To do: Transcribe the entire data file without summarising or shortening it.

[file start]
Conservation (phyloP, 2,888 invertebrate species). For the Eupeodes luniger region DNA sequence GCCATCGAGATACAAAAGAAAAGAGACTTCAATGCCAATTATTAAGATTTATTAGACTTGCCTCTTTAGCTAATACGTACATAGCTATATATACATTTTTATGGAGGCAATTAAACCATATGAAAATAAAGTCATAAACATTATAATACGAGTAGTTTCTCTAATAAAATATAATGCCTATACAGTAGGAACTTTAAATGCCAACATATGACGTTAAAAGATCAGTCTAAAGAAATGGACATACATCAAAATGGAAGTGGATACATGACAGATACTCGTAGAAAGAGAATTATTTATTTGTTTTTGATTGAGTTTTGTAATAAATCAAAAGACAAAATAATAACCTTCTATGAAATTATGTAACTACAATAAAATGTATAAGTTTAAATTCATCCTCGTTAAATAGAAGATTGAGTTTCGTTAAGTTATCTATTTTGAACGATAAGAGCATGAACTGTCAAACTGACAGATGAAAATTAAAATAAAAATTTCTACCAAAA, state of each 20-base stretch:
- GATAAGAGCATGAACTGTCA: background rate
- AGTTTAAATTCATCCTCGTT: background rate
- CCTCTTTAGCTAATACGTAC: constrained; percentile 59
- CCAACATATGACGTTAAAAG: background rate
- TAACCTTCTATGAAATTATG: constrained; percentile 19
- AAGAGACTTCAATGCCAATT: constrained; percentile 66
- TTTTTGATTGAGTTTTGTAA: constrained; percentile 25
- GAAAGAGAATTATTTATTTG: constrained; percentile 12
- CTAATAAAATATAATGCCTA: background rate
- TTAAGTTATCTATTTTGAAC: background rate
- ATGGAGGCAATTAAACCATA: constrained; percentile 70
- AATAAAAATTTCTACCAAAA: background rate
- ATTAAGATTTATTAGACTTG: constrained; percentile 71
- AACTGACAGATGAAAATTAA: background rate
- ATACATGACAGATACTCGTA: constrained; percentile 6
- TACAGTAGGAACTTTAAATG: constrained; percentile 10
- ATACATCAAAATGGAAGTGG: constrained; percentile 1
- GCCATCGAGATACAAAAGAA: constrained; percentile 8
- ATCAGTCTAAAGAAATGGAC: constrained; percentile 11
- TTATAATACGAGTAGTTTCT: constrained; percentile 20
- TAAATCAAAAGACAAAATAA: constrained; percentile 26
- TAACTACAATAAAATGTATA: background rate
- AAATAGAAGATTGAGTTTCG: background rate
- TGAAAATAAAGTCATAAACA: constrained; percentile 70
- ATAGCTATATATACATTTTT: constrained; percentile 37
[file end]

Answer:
Conservation (phyloP, 2,888 invertebrate species). For the Eupeodes luniger region DNA sequence GCCATCGAGATACAAAAGAAAAGAGACTTCAATGCCAATTATTAAGATTTATTAGACTTGCCTCTTTAGCTAATACGTACATAGCTATATATACATTTTTATGGAGGCAATTAAACCATATGAAAATAAAGTCATAAACATTATAATACGAGTAGTTTCTCTAATAAAATATAATGCCTATACAGTAGGAACTTTAAATGCCAACATATGACGTTAAAAGATCAGTCTAAAGAAATGGACATACATCAAAATGGAAGTGGATACATGACAGATACTCGTAGAAAGAGAATTATTTATTTGTTTTTGATTGAGTTTTGTAATAAATCAAAAGACAAAATAATAACCTTCTATGAAATTATGTAACTACAATAAAATGTATAAGTTTAAATTCATCCTCGTTAAATAGAAGATTGAGTTTCGTTAAGTTATCTATTTTGAACGATAAGAGCATGAACTGTCAAACTGACAGATGAAAATTAAAATAAAAATTTCTACCAAAA, state of each 20-base stretch:
- GATAAGAGCATGAACTGTCA: background rate
- AGTTTAAATTCATCCTCGTT: background rate
- CCTCTTTAGCTAATACGTAC: constrained; percentile 59
- CCAACATATGACGTTAAAAG: background rate
- TAACCTTCTATGAAATTATG: constrained; percentile 19
- AAGAGACTTCAATGCCAATT: constrained; percentile 66
- TTTTTGATTGAGTTTTGTAA: constrained; percentile 25
- GAAAGAGAATTATTTATTTG: constrained; percentile 12
- CTAATAAAATATAATGCCTA: background rate
- TTAAGTTATCTATTTTGAAC: background rate
- ATGGAGGCAATTAAACCATA: constrained; percentile 70
- AATAAAAATTTCTACCAAAA: background rate
- ATTAAGATTTATTAGACTTG: constrained; percentile 71
- AACTGACAGATGAAAATTAA: background rate
- ATACATGACAGATACTCGTA: constrained; percentile 6
- TACAGTAGGAACTTTAAATG: constrained; percentile 10
- ATACATCAAAATGGAAGTGG: constrained; percentile 1
- GCCATCGAGATACAAAAGAA: constrained; percentile 8
- ATCAGTCTAAAGAAATGGAC: constrained; percentile 11
- TTATAATACGAGTAGTTTCT: constrained; percentile 20
- TAAATCAAAAGACAAAATAA: constrained; percentile 26
- TAACTACAATAAAATGTATA: background rate
- AAATAGAAGATTGAGTTTCG: background rate
- TGAAAATAAAGTCATAAACA: constrained; percentile 70
- ATAGCTATATATACATTTTT: constrained; percentile 37